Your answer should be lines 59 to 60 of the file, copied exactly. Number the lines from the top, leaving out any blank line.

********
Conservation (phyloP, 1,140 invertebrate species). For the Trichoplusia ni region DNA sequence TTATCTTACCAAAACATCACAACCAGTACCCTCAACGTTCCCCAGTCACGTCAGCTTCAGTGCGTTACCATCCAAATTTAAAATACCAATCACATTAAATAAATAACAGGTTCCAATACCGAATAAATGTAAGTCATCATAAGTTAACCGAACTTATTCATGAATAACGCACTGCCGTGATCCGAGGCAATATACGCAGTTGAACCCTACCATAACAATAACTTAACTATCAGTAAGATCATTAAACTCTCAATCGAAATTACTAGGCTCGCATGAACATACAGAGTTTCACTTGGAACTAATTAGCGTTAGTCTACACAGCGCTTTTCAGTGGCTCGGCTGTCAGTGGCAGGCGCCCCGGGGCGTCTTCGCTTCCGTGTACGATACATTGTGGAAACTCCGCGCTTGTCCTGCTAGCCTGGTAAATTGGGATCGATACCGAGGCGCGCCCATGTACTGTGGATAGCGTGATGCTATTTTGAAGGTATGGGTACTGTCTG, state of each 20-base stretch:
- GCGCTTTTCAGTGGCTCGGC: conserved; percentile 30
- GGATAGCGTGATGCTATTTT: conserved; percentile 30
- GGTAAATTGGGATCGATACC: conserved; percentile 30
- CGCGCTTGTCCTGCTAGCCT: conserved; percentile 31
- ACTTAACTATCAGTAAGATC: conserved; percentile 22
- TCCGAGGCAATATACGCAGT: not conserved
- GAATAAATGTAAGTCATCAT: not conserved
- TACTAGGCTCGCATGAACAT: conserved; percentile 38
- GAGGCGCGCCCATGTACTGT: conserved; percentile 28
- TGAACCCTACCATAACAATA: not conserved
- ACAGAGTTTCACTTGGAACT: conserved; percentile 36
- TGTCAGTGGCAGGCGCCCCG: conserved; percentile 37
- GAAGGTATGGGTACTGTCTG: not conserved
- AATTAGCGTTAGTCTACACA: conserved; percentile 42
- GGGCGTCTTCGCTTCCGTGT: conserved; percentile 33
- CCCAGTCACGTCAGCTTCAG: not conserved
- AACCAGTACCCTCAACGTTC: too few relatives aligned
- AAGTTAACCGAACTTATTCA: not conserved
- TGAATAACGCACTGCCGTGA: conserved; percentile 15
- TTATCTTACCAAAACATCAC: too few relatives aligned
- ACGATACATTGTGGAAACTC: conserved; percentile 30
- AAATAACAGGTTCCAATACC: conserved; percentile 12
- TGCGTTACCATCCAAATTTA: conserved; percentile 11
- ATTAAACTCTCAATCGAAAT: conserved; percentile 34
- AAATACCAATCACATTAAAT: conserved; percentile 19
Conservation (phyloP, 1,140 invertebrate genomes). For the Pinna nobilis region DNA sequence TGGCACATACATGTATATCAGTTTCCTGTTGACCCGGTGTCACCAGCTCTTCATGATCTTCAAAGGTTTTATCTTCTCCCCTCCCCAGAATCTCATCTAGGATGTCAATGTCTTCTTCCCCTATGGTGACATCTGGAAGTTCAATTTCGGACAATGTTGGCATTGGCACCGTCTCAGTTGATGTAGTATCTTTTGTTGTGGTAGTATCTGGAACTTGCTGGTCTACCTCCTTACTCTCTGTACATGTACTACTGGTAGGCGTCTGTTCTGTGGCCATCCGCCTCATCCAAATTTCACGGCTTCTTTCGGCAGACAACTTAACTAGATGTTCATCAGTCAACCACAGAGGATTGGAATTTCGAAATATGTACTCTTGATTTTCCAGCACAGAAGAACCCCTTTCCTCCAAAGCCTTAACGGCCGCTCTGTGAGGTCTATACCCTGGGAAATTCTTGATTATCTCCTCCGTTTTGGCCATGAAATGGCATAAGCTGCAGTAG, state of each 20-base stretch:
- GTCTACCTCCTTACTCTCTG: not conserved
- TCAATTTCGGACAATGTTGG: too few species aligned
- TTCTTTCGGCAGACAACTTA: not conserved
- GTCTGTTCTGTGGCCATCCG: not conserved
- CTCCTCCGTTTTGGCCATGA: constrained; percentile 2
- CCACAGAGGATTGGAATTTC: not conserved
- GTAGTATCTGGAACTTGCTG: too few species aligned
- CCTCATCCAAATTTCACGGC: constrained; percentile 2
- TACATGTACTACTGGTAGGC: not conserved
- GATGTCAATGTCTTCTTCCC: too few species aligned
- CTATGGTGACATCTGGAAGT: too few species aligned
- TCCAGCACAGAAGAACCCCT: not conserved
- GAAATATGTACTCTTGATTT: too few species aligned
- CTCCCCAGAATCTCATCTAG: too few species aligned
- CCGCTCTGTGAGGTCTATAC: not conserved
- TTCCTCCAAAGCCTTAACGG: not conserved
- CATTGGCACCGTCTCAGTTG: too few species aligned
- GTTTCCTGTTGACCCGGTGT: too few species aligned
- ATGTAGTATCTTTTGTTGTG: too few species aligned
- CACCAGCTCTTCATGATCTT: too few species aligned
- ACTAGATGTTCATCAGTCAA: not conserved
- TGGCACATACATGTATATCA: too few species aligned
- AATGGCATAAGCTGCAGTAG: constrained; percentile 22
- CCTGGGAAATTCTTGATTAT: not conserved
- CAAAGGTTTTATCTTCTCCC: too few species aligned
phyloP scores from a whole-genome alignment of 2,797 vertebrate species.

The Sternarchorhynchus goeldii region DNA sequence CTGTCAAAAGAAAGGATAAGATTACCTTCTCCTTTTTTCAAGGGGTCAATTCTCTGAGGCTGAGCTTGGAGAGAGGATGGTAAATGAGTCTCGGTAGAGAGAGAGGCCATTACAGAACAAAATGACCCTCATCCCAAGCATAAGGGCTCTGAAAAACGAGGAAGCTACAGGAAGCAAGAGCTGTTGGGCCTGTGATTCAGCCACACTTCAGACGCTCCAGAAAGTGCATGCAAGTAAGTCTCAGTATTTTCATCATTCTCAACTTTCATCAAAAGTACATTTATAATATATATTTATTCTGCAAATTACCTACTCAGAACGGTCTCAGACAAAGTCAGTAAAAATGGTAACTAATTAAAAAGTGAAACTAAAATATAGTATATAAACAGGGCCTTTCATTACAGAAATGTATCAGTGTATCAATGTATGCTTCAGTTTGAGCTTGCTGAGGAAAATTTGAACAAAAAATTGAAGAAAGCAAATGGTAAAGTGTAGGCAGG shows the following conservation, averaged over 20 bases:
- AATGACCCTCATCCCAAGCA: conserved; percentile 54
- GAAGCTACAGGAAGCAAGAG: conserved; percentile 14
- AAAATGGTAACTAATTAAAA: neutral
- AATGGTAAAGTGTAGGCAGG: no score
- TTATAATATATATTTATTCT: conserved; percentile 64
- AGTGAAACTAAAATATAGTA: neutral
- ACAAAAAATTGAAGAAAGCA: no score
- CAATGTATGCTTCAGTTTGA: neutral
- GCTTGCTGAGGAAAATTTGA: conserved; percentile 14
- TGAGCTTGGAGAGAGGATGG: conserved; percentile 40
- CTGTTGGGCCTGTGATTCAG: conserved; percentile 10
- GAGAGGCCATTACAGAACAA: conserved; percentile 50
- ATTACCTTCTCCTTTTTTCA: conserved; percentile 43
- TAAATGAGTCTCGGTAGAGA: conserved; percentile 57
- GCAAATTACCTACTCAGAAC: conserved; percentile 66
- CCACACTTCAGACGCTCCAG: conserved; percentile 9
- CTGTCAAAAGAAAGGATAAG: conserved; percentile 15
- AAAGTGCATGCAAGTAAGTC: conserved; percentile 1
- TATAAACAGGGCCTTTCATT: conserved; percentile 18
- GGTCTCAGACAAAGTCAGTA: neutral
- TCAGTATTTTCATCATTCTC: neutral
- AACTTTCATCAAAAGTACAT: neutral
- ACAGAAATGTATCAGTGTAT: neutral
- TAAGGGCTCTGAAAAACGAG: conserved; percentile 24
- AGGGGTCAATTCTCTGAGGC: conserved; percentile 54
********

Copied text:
- TTATAATATATATTTATTCT: conserved; percentile 64
- AGTGAAACTAAAATATAGTA: neutral